Since inflammation is responsible for dry skin and dry skin in turn can cause skin irritation and itching, it is prudent to use a good omega 3 fish oil supplement such as 100% Organic Scandinavian Rainbow Trout Oil by Viridian Nutrition, a high strength citrus flavour fish oil liquid with natural organic orange and lemon oils. I am an advocate of obtaining omega 3 fats from krill oil, however for skin conditions such as eczema, fish oils appear to work more effectively and this may be due to the specific type of omega 3’s found in fish oils. Fish oils contain triglyceride form of omega 3’s as opposed to phospholipids found in krill. Rainbow Trout Oil is suitable for both adults and children and unlike many fish oils, it is free from heavy metals and toxins.
Sufferers should always try to keep the affected skin moisturised. Do not use highly fragranced or chemical laden hair and body care products. Use gentle washing and bathing products such as Botanical Therapeutic Shampoo & Body Wash. ( Glynis – this is one of my favourite products and I use it often as my scalp gets very flaky and itchy if I don’t use the right products ) This extra mild formulation is suitable from head to toe and is free from SLS and paraben.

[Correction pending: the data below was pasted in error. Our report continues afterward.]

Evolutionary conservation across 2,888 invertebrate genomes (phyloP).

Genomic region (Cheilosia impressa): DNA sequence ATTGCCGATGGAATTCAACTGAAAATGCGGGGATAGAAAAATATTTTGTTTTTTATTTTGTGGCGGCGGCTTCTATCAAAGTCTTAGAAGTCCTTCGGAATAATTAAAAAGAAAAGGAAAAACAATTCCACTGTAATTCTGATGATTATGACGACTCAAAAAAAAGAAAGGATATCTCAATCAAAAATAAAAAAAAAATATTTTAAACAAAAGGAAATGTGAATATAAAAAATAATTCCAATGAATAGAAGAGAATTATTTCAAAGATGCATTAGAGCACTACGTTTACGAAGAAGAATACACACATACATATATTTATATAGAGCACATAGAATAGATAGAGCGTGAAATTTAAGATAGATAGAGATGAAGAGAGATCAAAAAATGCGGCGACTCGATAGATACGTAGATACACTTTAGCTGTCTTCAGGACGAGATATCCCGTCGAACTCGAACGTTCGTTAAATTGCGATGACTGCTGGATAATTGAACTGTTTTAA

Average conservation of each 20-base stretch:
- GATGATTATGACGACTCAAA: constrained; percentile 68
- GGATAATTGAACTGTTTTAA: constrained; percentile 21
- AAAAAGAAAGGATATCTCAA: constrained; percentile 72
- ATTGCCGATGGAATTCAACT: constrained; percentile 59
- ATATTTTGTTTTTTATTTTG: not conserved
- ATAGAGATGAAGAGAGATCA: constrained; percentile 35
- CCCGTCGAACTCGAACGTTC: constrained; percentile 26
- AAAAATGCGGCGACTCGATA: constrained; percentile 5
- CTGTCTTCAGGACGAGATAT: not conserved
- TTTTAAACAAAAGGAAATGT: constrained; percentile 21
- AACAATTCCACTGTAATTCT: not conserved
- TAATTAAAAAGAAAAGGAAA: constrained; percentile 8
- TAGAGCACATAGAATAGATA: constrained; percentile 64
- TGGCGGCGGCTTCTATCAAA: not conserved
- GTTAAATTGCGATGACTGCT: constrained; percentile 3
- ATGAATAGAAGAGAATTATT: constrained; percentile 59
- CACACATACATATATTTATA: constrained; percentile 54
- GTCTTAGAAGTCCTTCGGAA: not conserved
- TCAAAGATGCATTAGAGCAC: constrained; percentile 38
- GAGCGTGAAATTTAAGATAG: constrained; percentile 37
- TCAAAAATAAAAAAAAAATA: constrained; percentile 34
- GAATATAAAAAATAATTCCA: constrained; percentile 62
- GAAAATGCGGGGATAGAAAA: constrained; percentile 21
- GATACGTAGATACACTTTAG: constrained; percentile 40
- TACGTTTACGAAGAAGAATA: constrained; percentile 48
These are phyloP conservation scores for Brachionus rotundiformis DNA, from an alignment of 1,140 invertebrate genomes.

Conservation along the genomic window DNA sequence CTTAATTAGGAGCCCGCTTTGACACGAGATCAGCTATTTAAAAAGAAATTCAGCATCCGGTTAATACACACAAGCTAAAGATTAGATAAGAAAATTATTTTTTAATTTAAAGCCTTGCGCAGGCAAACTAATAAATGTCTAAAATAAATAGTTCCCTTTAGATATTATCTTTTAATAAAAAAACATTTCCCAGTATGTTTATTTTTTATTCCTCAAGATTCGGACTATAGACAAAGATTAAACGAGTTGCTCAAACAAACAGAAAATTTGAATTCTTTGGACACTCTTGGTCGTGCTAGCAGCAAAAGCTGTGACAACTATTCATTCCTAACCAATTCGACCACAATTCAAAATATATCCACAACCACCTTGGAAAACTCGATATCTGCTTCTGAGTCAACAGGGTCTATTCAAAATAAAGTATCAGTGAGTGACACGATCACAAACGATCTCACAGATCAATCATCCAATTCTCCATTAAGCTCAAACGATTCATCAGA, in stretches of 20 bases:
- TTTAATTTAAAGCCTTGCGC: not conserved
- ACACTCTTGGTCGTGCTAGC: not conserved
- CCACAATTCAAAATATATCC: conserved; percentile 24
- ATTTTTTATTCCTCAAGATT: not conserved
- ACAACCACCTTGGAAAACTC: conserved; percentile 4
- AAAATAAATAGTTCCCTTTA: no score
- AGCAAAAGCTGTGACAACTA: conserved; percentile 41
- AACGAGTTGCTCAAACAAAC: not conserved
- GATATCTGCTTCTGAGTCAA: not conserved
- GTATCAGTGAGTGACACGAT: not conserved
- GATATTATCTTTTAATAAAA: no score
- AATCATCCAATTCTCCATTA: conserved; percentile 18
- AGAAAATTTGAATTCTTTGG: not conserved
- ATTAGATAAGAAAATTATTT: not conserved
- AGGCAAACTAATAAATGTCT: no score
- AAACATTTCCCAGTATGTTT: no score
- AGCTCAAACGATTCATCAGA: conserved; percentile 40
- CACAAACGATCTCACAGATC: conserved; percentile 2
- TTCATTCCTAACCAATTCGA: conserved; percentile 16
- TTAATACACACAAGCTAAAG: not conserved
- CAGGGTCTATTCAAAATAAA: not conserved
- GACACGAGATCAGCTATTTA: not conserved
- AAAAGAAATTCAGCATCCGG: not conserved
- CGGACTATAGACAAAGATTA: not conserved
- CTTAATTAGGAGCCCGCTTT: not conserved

People who change their diet often find great benefits. An eczema diet ideally should avoid processed foods if possible. Bacon, tinned food, frozen preserved food, white sugar and flour are typically to be avoided. Severe eczema may also require the abstinence of wheat and gluten. There are many eczema diets that you can read about however most of these are simply too strict or very hard to follow. I believe that if you cannot completely abstain from the foods mentioned above, at least moderate their intake which should not be difficult.
With the correct use of supplements, creams and a reasonably healthy diet, you can control eczema and prevent outbreaks.This content is not intended to replace conventional medical treatment. Any suggestions made and all herbs listed are not intended to diagnose, treat, cure or prevent any disease, condition or symptom. Personal directions and use should be provided by a clinical herbalist or other qualified healthcare practitioner.